The present embodiments provide novel techniques for facilitating precise control of oxidation during the manufacture of semiconductor devices (e.g., solar cells, vertical power field effect transistors, etc.), and in particular mitigating variations in the post-implant oxidation rate of a semiconductor substrate to minimize surface unevenness after oxide removal.

Referring to FIGS. 1A-1F, a series of cross-sectional views illustrating an exemplary process for producing a semiconductor device having a substrate with good surface evenness after removal of an oxide layer and application of an epitaxial layer is shown. Referring to FIG. 2, a flow diagram summarizing the exemplary processes illustrated in FIGS. 1A-1F is provided. For the sake of convenience and clarity, terms such as “top,” “bottom,” “upper,” “lower,” “vertical,” “horizontal,” “lateral,” and “longitudinal,” may be used herein to describe the relative position and orientation of various structures and features, all with respect to the geometry and orientation of the structures and features as they appear in the views shown in FIGS. 1A-1F. Said terminology is not intended to be limiting and includes the words specifically mentioned, derivatives thereof, and words of similar import.

Referring to FIG. 1A and block 100 in FIG. 2, a first ion implantation process (also referred to as a “baseline implant”) may be performed on a semiconductor substrate 10 (hereinafter “the substrate 10”), wherein an ion beam 12 formed of an ionized first dopant species may be directed at a top surface 14 of the substrate 10. The substrate 10 may be formed of any suitable semiconductor material, including, and not limited to, silicon (e.g., crystalline silicon), germanium, silicon carbide, gallium arsenide, gallium nitride, etc. In various examples, the dopant species may be one or more of germanium, phosphorus, arsenic, boron, gallium, antimony, etc. The present disclosure is not limited in this regard. A mask 16 may be disposed on the top surface 14 and may shield a first portion 18 (hereinafter also referred to as “the unimplanted portion 18”) of the substrate 10 from the ion beam 12 while allowing the ion beam 12 to impinge upon, and thus implant, a second portion 20 (hereinafter also referred to as “the implanted portion 20”) of the substrate 10.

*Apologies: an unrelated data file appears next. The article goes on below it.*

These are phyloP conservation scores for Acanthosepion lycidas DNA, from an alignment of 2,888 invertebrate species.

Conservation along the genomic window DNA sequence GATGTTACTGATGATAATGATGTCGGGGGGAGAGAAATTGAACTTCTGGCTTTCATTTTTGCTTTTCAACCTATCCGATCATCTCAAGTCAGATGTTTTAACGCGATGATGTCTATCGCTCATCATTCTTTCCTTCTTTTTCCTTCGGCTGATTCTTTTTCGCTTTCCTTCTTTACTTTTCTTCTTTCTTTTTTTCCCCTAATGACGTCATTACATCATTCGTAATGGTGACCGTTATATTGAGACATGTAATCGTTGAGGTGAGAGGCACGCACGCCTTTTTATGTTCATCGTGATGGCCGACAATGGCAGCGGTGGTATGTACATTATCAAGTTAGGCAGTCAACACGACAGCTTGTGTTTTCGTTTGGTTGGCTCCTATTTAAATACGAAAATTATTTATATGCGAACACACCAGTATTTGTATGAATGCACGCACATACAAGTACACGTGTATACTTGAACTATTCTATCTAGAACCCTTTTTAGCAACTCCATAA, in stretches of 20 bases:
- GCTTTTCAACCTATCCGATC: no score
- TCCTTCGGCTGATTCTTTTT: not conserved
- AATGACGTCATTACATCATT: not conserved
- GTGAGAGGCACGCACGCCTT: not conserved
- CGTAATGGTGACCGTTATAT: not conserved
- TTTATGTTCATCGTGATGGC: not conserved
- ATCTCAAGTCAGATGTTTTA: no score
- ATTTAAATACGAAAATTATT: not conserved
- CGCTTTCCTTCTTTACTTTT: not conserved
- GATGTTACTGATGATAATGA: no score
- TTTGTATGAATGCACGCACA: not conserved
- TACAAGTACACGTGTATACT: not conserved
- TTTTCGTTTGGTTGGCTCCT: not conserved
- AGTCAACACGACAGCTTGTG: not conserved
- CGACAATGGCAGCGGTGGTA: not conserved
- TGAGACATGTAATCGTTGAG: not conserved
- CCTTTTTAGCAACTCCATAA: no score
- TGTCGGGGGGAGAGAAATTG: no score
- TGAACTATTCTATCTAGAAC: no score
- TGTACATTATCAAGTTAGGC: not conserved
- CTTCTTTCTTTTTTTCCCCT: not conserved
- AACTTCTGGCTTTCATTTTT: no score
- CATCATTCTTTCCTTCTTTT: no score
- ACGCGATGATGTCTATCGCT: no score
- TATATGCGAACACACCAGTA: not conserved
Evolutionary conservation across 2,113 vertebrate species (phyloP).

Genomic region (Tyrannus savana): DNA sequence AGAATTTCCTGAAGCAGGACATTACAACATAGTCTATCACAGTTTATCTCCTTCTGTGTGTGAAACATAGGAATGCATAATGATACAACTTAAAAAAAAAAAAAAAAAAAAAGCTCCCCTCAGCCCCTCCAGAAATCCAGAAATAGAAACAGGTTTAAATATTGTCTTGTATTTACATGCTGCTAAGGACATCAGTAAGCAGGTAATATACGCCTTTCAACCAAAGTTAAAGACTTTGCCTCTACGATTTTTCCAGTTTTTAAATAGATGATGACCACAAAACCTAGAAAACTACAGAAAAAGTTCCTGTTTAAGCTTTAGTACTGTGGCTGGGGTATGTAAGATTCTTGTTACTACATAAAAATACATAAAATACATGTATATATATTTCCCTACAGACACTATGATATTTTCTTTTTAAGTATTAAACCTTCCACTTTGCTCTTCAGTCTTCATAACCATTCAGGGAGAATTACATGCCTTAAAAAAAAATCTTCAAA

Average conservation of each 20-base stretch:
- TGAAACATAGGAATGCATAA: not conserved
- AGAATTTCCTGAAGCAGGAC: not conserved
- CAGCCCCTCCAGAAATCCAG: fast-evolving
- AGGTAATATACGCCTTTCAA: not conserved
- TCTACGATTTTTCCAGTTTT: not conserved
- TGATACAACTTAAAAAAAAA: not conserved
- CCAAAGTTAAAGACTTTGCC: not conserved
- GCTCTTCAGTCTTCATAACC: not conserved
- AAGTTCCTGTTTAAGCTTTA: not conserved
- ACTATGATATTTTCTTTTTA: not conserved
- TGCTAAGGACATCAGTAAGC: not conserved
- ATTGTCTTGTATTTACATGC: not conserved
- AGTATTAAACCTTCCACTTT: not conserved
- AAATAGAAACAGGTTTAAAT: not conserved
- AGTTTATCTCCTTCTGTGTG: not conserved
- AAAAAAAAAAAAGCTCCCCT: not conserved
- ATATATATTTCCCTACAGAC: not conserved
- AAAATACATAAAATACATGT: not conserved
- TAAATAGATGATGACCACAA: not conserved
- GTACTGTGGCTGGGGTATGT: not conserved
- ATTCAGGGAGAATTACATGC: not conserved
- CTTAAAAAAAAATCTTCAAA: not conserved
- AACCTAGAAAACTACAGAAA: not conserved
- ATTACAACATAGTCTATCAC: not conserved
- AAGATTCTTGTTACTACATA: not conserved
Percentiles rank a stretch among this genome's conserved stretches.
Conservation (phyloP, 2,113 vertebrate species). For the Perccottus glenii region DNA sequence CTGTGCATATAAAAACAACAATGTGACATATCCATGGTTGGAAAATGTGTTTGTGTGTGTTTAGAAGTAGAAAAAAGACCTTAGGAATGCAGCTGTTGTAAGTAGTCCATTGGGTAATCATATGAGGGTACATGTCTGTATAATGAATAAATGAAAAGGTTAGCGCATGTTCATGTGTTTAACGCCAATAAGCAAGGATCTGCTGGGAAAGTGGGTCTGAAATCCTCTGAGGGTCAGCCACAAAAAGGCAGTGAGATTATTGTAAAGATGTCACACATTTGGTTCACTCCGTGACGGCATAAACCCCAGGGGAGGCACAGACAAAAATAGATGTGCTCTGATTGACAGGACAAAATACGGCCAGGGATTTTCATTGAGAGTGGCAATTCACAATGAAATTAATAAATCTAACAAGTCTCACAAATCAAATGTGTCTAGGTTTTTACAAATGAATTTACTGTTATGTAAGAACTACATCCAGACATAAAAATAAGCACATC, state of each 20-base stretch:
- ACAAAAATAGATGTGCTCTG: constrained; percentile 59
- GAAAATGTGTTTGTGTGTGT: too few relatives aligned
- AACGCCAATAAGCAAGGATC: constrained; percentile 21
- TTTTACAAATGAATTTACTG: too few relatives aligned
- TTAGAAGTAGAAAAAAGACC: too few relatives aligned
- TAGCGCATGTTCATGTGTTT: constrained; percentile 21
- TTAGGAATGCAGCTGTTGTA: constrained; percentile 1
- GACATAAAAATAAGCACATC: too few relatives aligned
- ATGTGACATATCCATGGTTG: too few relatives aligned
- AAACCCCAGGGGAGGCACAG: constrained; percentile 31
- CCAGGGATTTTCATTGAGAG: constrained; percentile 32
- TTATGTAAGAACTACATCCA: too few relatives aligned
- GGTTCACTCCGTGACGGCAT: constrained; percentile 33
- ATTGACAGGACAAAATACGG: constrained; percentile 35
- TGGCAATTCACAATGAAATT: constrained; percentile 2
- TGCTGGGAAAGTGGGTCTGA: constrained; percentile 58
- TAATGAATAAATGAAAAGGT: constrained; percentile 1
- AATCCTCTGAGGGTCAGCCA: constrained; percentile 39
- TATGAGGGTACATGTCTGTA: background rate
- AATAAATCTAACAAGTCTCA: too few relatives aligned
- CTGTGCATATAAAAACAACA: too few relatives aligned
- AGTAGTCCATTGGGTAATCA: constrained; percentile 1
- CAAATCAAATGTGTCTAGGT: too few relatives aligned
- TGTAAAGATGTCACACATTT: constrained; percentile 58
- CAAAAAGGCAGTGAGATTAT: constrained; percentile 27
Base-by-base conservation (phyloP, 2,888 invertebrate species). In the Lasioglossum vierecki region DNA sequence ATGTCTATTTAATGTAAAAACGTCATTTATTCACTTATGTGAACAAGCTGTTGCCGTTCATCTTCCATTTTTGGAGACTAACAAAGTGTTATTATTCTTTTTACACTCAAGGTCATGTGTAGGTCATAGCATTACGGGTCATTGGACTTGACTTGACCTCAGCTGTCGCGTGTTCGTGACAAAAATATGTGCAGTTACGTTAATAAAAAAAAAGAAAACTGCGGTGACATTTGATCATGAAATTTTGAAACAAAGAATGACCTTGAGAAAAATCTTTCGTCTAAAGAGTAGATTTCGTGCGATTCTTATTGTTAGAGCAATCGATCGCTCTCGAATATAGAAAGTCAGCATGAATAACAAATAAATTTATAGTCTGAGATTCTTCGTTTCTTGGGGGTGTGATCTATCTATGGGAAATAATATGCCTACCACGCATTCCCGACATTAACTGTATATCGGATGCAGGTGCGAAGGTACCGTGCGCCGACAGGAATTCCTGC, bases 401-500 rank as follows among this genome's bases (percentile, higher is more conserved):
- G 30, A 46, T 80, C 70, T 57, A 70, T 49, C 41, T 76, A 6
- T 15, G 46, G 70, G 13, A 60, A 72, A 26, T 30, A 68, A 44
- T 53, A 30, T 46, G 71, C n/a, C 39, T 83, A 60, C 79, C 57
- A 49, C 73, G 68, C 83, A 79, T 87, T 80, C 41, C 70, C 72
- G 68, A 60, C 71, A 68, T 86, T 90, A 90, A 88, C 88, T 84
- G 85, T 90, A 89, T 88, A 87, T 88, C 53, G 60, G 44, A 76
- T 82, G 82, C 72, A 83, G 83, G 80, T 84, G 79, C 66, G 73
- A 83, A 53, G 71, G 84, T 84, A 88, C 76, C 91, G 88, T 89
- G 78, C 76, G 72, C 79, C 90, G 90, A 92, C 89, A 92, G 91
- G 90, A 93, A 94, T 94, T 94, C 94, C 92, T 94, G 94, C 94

Depending on the dopant species used in the first ion implantation process, the implanted portion 20 of the substrate 10 may be made more or less susceptible to oxidation relative to the unimplanted portion 18 of the substrate 10. For example, dopant species including, and not limited to, antimony, phosphorus, tin, argon, and fluorine may make the implanted portion 20 of the substrate 10 more susceptible to oxidation relative to the unimplanted portion 18, and dopant species including, and not limited to, nitrogen may make the implanted portion 20 of the substrate 10 less susceptible to oxidation relative to the unimplanted portion 18.

Referring to FIG. 1B and block 110 in FIG. 2, a second ion implantation process (also referred to as a “co-implant”) may be performed on the semiconductor substrate 10, wherein an ion beam 22 formed of an ionized second dopant species may be directed at the top surface 14 of the substrate 10. As in the first ion implantation process, the mask 16 may shield the unimplanted portion 18 of the substrate 10 from the ion beam 22 while allowing the ion beam 22 to impinge upon, and thus implant, the implanted portion 20 of the substrate 10.

The dopant species used in the second ion implantation process may be selected to counteract the effect of the first ion implantation process on the substrate's susceptibility to oxidation. For example, if the first ion implantation process increased the susceptibility of the implanted portion 20 of the substrate 10 to oxidation relative to the unimplanted portion 18 (e.g., if the first dopant species was one of antimony, phosphorus, tin, argon, or fluorine), the second dopant species may be selected to retard the susceptibility of the implanted portion 20. For example, the dopant species selected for the second ion implantation species may be nitrogen. Conversely, if the first ion implantation process decreased the susceptibility of the implanted portion 20 of the substrate 10 to oxidation relative to the unimplanted portion 18 (e.g., if the first dopant species was nitrogen), the second dopant species may be selected to retard the susceptibility of the implanted portion 20. For example, the dopant species selected for the second ion implantation species may be one of antimony, phosphorus, tin, argon, or fluorine.

The magnitude of the effect of the second ion implantation process on the retardation or enhancement of the oxidation rate of the implanted portion 20 of the substrate 10 may be controlled by varying the dose and/or the implant energy of the second ion implantation process. A greater dose and/or implant energy may result in greater retardation or enhancement of the oxidation rate, and a lesser dose and/or implant energy may result in lesser retardation or enhancement of the oxidation rate. Such factors may be varied based on a calculated or measured effect of the first ion implantation process on the oxidation rate of the implanted portion 20, with the aim of making the oxidation rate of the implanted portion 20 equal to (or nearly equal to) the oxidation rate of the unimplanted portion 18.